a little bit different than I would normally
do at the restaurant. But I think that
you’ll get the idea when I show you my Instagram. So you’re kind of
building a salad. And then all of the components
that we talked about. I like to just kind of
put little pluches almost of like the finger
limes everywhere, just so you get little
hits of acidity. And then this is pretty spicy. So not like a ton. So not every single bite will
coat your palate with pepper. And then have like
sea beans growing out of the ground a little bit. This might be hot enough. You basically want it smoking. But I don’t know if you can see. But the water
automatically evaporates. And the holes start. Which is what gives the
cool kind of effect. And really my mom can do it. So that means that
you guys could. AUDIENCE: How did you
make the paste, again? KIM ALTER: So I have the
recipe I’m happy to give you. But it’s just water, oil,
salt, and a little bit of sesame paste. And you just shake it up. And you really want
the pan super hot. But it just starts to
create little holes. I made a bunch earlier today. So you will see a better
representation of it. Microplane is definitely
one of my favorite tools in the kitchen, because
you can zest anything. Herbs, or like
nutmeg, the kaffir, lemon zest, just to
give it some brightness. And I just like to go a little
bit over with the charcoal. That’s one of my favorites. And then kind of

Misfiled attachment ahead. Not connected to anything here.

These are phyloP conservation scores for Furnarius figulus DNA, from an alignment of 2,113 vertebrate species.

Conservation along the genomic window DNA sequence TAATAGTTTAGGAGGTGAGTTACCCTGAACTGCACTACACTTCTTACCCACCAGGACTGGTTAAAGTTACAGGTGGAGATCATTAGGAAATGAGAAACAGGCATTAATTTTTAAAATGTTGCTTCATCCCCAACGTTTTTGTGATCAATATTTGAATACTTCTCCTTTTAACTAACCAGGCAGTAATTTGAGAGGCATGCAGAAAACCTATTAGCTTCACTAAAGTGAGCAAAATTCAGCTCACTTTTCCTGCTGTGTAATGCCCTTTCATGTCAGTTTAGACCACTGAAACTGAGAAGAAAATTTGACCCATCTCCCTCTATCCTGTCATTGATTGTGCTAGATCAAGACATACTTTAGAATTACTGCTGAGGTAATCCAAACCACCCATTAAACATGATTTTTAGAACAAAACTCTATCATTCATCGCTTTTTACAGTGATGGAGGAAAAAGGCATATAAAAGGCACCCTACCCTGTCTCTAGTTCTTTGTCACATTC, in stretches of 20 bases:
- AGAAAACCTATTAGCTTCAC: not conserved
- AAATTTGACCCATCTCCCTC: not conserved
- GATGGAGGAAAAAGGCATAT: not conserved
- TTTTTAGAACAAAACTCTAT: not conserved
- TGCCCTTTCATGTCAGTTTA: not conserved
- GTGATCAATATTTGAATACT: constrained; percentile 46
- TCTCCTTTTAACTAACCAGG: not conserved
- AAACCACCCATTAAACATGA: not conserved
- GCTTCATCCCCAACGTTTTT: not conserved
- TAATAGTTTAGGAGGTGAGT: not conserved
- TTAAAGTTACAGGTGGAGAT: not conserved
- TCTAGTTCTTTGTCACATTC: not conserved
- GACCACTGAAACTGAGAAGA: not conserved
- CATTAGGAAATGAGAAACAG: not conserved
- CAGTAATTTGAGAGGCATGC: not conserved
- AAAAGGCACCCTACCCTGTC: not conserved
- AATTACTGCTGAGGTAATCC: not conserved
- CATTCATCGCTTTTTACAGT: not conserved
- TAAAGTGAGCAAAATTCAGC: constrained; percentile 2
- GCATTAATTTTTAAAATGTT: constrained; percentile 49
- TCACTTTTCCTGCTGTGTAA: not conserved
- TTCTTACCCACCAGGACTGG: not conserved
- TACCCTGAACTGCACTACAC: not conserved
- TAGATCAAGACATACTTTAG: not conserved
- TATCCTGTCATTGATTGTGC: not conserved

garnish with salt. Eh, not my best one. But I’ll steal one of those
if there’s going to be any– I might be forgetting something,
but for the most part it’s– oh, tomato water. We make a gel at the restaurant
to give different textures. But you can just pour a little
bit of the tomato water. And it’ll be like a
nice bright salad. So kind of. It’s kind of like this. All right. On to the next. Thank you. AUDIENCE: So chef, I was
looking and listening to all the ingredients you have here. And as our program is– KIM ALTER: I swear
it’s not overwhelming. AUDIENCE: Well, what’s
really interesting is there’s a lot of parallels. And Chef Marty can
probably contest. We have a huge focus
on getting users to enjoy eating more
plants and vegetables. And when you have something
as beautiful as this, and as complex as this,
I guess the question is, what is your philosophy
on having fruit and vegetables really be at the forefront? You’ve got so many
interesting aspects here. It’s very intentional. You’ve got a lot of
flavor, depth of flavor, textures, colors. Has this been something that
you’ve always focused on? Has it evolved over time? KIM ALTER: You know, I
think my mind changed when I worked at Manresa, for sure. Working with such amazing
people, like Marty, [? Kinch, ?]
Jeremy, James, who I think was here a few